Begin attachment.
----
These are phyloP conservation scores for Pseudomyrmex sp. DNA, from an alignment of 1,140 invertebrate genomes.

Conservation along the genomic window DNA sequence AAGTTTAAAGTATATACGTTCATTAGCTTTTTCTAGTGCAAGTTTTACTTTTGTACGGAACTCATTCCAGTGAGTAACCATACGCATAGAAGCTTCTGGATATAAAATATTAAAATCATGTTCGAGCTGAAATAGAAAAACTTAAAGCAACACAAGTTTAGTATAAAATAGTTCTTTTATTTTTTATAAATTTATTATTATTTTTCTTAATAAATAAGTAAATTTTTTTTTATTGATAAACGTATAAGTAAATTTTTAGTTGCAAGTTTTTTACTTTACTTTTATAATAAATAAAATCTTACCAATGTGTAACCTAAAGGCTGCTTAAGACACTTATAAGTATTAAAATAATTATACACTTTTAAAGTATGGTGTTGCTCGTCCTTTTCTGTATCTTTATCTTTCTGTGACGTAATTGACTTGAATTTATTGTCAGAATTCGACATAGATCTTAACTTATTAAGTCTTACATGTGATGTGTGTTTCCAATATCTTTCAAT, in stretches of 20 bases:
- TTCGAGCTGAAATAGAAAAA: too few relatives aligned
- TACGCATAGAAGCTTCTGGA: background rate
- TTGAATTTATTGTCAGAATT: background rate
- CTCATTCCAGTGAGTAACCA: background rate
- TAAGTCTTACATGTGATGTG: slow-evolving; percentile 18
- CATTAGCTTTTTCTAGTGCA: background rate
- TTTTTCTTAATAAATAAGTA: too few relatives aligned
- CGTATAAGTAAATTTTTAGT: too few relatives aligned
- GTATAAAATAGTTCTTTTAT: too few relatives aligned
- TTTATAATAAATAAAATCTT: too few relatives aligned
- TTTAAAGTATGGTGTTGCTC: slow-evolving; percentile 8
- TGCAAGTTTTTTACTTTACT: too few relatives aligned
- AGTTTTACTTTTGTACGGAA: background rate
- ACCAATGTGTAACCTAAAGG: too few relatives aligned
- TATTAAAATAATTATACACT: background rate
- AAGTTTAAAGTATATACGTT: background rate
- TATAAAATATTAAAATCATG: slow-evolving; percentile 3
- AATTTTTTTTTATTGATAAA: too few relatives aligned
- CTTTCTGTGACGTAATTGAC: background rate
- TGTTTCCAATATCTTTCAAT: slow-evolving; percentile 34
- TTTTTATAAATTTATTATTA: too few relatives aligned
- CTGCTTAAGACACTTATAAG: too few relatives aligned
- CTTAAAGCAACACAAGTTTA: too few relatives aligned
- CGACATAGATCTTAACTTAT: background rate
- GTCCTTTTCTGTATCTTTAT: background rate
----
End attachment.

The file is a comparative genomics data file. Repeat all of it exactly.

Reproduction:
These are phyloP conservation scores for Pseudomyrmex sp. DNA, from an alignment of 1,140 invertebrate genomes.

Conservation along the genomic window DNA sequence AAGTTTAAAGTATATACGTTCATTAGCTTTTTCTAGTGCAAGTTTTACTTTTGTACGGAACTCATTCCAGTGAGTAACCATACGCATAGAAGCTTCTGGATATAAAATATTAAAATCATGTTCGAGCTGAAATAGAAAAACTTAAAGCAACACAAGTTTAGTATAAAATAGTTCTTTTATTTTTTATAAATTTATTATTATTTTTCTTAATAAATAAGTAAATTTTTTTTTATTGATAAACGTATAAGTAAATTTTTAGTTGCAAGTTTTTTACTTTACTTTTATAATAAATAAAATCTTACCAATGTGTAACCTAAAGGCTGCTTAAGACACTTATAAGTATTAAAATAATTATACACTTTTAAAGTATGGTGTTGCTCGTCCTTTTCTGTATCTTTATCTTTCTGTGACGTAATTGACTTGAATTTATTGTCAGAATTCGACATAGATCTTAACTTATTAAGTCTTACATGTGATGTGTGTTTCCAATATCTTTCAAT, in stretches of 20 bases:
- TTCGAGCTGAAATAGAAAAA: too few relatives aligned
- TACGCATAGAAGCTTCTGGA: background rate
- TTGAATTTATTGTCAGAATT: background rate
- CTCATTCCAGTGAGTAACCA: background rate
- TAAGTCTTACATGTGATGTG: slow-evolving; percentile 18
- CATTAGCTTTTTCTAGTGCA: background rate
- TTTTTCTTAATAAATAAGTA: too few relatives aligned
- CGTATAAGTAAATTTTTAGT: too few relatives aligned
- GTATAAAATAGTTCTTTTAT: too few relatives aligned
- TTTATAATAAATAAAATCTT: too few relatives aligned
- TTTAAAGTATGGTGTTGCTC: slow-evolving; percentile 8
- TGCAAGTTTTTTACTTTACT: too few relatives aligned
- AGTTTTACTTTTGTACGGAA: background rate
- ACCAATGTGTAACCTAAAGG: too few relatives aligned
- TATTAAAATAATTATACACT: background rate
- AAGTTTAAAGTATATACGTT: background rate
- TATAAAATATTAAAATCATG: slow-evolving; percentile 3
- AATTTTTTTTTATTGATAAA: too few relatives aligned
- CTTTCTGTGACGTAATTGAC: background rate
- TGTTTCCAATATCTTTCAAT: slow-evolving; percentile 34
- TTTTTATAAATTTATTATTA: too few relatives aligned
- CTGCTTAAGACACTTATAAG: too few relatives aligned
- CTTAAAGCAACACAAGTTTA: too few relatives aligned
- CGACATAGATCTTAACTTAT: background rate
- GTCCTTTTCTGTATCTTTAT: background rate